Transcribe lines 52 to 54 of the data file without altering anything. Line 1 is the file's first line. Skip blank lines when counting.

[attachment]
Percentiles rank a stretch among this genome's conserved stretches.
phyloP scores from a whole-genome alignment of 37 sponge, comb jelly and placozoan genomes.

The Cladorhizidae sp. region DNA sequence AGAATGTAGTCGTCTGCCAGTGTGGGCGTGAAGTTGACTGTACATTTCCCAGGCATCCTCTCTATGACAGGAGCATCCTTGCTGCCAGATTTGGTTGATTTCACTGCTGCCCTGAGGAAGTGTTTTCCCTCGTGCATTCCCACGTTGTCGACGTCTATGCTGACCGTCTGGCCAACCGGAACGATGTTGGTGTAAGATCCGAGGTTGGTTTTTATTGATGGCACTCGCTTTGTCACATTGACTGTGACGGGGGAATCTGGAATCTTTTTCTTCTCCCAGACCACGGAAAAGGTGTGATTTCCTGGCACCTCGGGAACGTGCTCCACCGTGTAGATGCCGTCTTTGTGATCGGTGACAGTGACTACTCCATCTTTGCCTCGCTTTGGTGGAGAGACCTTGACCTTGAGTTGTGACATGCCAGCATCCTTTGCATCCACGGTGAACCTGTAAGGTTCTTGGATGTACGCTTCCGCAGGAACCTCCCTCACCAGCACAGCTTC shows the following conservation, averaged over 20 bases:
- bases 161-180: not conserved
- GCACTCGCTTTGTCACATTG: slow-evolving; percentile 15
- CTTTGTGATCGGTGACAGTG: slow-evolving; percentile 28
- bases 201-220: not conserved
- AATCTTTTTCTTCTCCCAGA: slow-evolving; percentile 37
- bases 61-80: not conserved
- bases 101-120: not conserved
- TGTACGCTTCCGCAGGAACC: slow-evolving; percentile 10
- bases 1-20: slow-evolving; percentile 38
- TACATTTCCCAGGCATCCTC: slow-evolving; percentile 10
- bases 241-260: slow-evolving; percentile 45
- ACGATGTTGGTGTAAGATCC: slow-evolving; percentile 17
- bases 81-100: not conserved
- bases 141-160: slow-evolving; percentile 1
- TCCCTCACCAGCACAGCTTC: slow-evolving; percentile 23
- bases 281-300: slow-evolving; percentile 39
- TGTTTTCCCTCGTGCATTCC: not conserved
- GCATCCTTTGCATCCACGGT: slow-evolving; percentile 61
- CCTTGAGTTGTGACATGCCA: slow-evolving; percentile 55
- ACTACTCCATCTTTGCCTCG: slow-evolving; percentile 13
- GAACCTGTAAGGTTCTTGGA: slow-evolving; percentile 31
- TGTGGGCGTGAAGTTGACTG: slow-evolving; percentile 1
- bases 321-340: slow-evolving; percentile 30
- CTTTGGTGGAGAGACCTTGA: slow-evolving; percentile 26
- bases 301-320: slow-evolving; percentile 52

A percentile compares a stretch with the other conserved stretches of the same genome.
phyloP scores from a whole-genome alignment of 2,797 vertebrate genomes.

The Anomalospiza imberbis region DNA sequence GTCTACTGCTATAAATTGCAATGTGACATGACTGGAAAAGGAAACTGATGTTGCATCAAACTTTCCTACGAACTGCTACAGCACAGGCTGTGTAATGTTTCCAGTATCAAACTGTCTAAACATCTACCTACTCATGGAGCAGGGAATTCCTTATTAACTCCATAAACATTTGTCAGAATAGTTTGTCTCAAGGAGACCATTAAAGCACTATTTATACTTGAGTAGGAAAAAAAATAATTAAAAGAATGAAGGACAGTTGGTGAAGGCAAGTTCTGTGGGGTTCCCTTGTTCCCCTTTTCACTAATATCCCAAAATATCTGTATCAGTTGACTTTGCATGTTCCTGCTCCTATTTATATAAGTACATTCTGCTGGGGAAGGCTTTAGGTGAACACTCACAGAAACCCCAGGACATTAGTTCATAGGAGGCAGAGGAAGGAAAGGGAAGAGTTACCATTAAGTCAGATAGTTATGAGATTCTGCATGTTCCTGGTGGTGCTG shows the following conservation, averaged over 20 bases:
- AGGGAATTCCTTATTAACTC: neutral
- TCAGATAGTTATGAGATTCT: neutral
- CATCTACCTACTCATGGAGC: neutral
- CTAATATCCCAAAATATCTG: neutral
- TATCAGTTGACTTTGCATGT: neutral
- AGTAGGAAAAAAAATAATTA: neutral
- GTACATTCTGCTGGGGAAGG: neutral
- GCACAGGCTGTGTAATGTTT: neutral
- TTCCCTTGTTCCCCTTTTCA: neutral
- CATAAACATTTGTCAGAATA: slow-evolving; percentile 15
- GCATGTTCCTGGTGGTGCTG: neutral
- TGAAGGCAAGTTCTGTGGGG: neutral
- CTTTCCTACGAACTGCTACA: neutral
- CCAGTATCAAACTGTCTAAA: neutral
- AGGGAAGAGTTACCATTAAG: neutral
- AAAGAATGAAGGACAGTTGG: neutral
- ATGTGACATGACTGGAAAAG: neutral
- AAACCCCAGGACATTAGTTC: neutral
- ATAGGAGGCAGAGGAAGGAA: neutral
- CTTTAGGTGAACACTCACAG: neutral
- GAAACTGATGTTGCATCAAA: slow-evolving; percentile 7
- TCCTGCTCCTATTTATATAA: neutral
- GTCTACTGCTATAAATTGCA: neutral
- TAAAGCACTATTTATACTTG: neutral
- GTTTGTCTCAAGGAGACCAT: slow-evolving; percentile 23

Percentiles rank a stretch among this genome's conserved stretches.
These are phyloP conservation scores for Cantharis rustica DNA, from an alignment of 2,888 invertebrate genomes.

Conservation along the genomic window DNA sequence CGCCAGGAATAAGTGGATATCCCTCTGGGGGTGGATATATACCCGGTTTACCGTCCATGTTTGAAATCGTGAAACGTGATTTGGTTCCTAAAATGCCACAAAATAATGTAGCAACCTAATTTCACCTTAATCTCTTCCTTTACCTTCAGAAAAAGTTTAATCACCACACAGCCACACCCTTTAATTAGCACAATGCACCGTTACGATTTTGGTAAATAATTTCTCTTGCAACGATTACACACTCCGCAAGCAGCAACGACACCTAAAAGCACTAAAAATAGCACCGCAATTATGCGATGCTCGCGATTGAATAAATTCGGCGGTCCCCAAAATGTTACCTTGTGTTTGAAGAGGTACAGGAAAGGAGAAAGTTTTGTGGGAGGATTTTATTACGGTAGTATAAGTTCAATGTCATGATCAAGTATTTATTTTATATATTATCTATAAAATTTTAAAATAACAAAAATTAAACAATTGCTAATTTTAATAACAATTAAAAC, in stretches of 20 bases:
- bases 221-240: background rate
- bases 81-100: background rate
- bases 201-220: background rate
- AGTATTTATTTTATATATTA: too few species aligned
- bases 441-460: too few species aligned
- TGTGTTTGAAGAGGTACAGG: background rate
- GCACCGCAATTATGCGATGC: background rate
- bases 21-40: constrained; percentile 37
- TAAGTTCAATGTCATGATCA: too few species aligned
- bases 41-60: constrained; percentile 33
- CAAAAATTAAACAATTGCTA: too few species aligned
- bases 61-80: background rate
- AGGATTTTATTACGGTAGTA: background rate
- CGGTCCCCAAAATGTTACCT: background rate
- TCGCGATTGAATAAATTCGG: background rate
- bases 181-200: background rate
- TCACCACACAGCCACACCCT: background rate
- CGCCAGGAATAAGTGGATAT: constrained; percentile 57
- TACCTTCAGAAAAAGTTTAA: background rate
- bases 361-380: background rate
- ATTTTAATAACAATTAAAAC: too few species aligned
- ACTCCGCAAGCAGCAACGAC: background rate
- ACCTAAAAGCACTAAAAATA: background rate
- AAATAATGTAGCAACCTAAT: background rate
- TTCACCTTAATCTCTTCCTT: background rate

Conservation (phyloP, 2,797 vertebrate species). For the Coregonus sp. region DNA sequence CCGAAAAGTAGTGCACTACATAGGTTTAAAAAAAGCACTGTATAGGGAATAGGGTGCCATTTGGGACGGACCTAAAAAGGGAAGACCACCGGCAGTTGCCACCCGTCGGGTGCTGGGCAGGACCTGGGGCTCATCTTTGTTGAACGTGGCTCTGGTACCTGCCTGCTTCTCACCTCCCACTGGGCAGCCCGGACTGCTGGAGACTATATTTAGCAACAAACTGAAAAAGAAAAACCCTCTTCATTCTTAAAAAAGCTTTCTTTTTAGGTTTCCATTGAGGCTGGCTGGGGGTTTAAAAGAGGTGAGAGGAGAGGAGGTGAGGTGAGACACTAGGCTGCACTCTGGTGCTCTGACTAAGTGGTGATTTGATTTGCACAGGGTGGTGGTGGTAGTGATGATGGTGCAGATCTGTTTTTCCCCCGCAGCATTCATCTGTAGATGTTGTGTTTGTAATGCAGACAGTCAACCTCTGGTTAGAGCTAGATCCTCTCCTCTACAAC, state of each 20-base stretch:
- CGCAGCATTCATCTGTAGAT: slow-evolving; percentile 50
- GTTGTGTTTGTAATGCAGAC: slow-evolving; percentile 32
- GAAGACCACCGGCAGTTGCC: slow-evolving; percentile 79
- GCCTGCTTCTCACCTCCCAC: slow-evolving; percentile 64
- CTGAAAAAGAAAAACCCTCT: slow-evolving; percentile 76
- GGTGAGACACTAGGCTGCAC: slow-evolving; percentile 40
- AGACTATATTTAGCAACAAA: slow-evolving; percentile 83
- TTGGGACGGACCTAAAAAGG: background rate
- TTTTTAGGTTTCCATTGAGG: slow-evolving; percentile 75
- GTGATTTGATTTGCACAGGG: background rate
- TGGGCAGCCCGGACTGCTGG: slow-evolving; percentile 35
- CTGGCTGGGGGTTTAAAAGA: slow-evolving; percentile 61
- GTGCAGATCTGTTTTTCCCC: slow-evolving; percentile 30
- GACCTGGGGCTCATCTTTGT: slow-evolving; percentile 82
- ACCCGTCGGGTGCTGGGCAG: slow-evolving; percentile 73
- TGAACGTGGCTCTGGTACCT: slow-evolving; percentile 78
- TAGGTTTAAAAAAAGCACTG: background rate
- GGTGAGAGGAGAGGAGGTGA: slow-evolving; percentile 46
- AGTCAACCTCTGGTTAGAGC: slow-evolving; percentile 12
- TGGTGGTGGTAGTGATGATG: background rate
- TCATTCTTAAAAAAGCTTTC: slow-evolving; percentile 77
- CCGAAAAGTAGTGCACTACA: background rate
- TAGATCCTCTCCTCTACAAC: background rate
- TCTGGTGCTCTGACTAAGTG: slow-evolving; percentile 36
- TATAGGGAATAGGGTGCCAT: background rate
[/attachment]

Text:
- GAAACTGATGTTGCATCAAA: slow-evolving; percentile 7
- TCCTGCTCCTATTTATATAA: neutral
- GTCTACTGCTATAAATTGCA: neutral